UPDATE: Ronald Belisario to serve 25-game suspension for violating MLB’s drug policy

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UPDATE: Belisario is expected to report to spring training on time after securing his visa, but he won’t be on the Dodgers’ Opening Day roster. According to Dylan Hernandez and Bill Shaikin of the Los Angeles Times, he must serve a 25-game suspension for violating MLB’s drug policy.

No word on the exact nature of the offense, but Belisario did miss more than a month during the 2010 season in order to receive treatment for a substance-abuse problem.

7:30 PM ET: Ronald Belisario spent the entire 2011 season on the Dodgers’ restricted list after failing to secure a visa in his native Venezuela, but we learned earlier this month that he was working with government officials to get clearance to return to the United States. Those efforts have proved successful.

Rick Oliver, Belisario’s agent, told Dylan Hernandez of the Los Angeles Times today that his client was granted a visa and is expected to be in camp for the start of spring training.

Belisario, who turns 29 later this month, posted a surprising 2.04 ERA and 64/29 K/BB ratio over 70 2/3 innings as a rookie back in 2009, but he’s dealt with personal issues ever since. He had trouble securing a visa before spring training in 2010 due to a DUI charge and missed two months during the season in order to receive treatment for a substance-abuse problem. He ended up finishing his sophomore campaign with a disappointing 5.04 ERA over 59 appearances.

While it looks like the Dodgers will have another option for their bullpen during spring training, Belisario’s numbers in the Venezuelan Winter League don’t inspire much confidence. He currently has a 4.09 ERA, five saves and an ugly 21/15 K/BB ratio over 22 innings with Bravos de Margarita.

RHP Fairbanks, Rays agree to 3-year, $12 million contract

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Dave Nelson/USA TODAY Sports
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ST. PETERSBURG, Fla. — Reliever Pete Fairbanks and the Tampa Bay Rays avoided arbitration when they agreed Friday to a three-year, $12 million contract that could be worth up to $24.6 million over four seasons.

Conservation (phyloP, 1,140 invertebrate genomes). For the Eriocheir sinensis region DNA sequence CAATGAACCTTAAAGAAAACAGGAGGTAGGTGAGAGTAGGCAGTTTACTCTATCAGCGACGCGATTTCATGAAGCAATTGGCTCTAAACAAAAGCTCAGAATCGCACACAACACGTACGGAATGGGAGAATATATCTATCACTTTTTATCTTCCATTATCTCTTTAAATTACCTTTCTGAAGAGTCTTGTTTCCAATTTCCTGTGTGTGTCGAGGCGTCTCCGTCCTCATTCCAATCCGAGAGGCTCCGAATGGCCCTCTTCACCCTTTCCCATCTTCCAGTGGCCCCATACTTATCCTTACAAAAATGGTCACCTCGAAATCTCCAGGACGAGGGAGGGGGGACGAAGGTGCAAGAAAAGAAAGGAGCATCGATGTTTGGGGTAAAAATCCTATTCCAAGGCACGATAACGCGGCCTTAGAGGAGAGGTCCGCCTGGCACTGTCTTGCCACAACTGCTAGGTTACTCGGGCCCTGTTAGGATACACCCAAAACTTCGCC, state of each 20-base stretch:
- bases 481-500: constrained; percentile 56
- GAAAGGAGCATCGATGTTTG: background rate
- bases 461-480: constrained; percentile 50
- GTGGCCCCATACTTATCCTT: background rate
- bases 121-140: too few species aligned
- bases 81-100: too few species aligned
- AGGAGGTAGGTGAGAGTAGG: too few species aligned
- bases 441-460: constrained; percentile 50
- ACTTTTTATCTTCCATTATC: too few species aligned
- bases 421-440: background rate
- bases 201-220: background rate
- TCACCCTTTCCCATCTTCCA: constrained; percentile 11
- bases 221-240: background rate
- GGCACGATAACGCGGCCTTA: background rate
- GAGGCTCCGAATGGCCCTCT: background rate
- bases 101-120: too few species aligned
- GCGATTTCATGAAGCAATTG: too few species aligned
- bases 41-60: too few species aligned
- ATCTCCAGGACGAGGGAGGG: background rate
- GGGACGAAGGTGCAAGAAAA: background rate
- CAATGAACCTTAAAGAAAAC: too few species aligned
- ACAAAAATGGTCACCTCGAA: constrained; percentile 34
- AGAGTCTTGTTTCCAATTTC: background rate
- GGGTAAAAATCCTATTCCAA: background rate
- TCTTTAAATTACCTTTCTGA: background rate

The deal includes salaries of $3,666,666 this year and $3,666,667 in each of the next two seasons. The Rays have a $7 million option for 2026 with a $1 million buyout.

His 2024 and 2025 salaries could increase by $300,000 each based on games finished in the previous season: $150,000 each for 35 and 40.

Tampa Bay’s option price could increase by up to $6 million, including $4 million for appearances: $1 million each for 60 and 70 in 2025; $500,000 for 125 from 2023-25 and $1 million each for 135, 150 and 165 from 2023-25. The option price could increase by $2 million for games finished in 2025: $500,000 each for 25, 30, 35 and 40.

Fairbanks also has a $500,000 award bonus for winning the Hoffman/Rivera reliever of the year award and $200,000 for finishing second or third.

The 29-year-old right-hander is 11-10 with a 2.98 ERA and 15 saves in 111 appearances, with all but two of the outings coming out of the bullpen since being acquired by the Rays from the Texas Rangers in July 2019.

Fairbanks was 0-0 with a 1.13 ERA in 24 appearances last year after beginning the season on the 60-day injured list with a right lat strain.

Fairbanks made his 2022 debut on July 17 and tied for the team lead with eight saves despite being sidelined more than three months. In addition, he is 0-0 with a 3.60 ERA in 12 career postseason appearances, all with Tampa Bay.

He had asked for a raise from $714,400 to $1.9 million when proposed arbitration salaries were exchanged Jan. 13, and the Rays had offered for $1.5 million.

Fairbanks’ agreement was announced two days after left-hander Jeffrey Springs agreed to a $31 million, four-year contract with Tampa Bay that could be worth $65.75 million over five seasons.

Tampa Bay remains scheduled for hearings with right-handers Jason Adam and Ryan Thompson, left-hander Colin Poche, third baseman Yandy Diaz and outfielder Harold Ramirez.